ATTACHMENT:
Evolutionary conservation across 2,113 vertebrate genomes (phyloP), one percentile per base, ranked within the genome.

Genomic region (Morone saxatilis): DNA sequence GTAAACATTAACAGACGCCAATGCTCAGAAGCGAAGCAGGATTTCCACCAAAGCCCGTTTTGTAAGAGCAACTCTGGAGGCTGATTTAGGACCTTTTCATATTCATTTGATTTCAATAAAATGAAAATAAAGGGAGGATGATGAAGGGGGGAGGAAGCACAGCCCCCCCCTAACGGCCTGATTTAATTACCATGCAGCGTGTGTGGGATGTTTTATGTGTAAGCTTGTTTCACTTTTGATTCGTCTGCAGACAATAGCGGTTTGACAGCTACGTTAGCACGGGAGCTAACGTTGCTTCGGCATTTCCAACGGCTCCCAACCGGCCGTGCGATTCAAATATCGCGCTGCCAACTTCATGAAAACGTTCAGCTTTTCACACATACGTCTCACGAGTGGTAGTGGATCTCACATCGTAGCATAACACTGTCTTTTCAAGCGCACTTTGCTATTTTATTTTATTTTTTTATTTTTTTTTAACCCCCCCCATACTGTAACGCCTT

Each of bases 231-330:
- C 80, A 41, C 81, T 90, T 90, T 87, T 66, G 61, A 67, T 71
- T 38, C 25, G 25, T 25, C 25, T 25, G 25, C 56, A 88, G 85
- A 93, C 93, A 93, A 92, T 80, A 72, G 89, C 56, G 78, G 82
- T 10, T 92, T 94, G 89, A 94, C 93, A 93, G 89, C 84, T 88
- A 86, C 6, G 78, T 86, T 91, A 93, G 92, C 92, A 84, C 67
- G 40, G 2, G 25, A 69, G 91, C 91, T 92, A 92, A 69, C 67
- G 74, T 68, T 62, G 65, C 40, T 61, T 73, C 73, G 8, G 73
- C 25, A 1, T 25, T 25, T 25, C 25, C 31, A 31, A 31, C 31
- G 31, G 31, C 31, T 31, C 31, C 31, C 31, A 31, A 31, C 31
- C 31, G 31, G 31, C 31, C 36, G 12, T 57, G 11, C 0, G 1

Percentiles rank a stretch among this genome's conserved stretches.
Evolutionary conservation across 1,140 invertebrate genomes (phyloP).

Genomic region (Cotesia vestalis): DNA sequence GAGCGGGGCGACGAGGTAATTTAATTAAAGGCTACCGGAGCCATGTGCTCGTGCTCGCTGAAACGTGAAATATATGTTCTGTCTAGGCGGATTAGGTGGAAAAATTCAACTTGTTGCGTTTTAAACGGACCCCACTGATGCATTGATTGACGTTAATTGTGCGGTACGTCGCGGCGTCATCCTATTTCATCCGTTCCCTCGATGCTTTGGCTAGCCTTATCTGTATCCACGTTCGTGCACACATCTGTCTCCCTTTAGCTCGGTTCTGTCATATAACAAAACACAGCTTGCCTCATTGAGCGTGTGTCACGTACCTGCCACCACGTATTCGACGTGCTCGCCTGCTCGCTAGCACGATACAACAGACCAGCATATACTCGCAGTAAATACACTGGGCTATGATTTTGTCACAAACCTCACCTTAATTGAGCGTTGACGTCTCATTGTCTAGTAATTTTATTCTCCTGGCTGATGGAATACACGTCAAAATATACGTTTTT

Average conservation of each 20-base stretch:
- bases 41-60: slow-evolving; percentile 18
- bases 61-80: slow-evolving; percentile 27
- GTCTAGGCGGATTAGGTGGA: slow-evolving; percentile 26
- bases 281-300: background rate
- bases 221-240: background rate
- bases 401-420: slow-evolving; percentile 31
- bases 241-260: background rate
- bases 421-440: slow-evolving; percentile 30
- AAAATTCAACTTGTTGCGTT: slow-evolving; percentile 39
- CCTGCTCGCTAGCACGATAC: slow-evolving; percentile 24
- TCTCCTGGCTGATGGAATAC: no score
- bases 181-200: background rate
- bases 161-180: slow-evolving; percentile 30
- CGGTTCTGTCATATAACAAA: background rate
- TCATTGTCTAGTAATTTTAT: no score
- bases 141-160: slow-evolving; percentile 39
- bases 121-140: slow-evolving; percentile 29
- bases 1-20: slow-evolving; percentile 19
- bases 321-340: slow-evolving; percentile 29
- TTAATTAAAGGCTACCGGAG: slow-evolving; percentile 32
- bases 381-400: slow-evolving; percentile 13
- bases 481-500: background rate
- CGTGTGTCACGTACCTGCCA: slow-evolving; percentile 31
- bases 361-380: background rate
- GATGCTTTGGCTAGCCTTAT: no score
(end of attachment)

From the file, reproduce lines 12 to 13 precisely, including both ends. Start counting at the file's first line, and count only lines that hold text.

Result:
- G 31, G 31, C 31, T 31, C 31, C 31, C 31, A 31, A 31, C 31
- C 31, G 31, G 31, C 31, C 36, G 12, T 57, G 11, C 0, G 1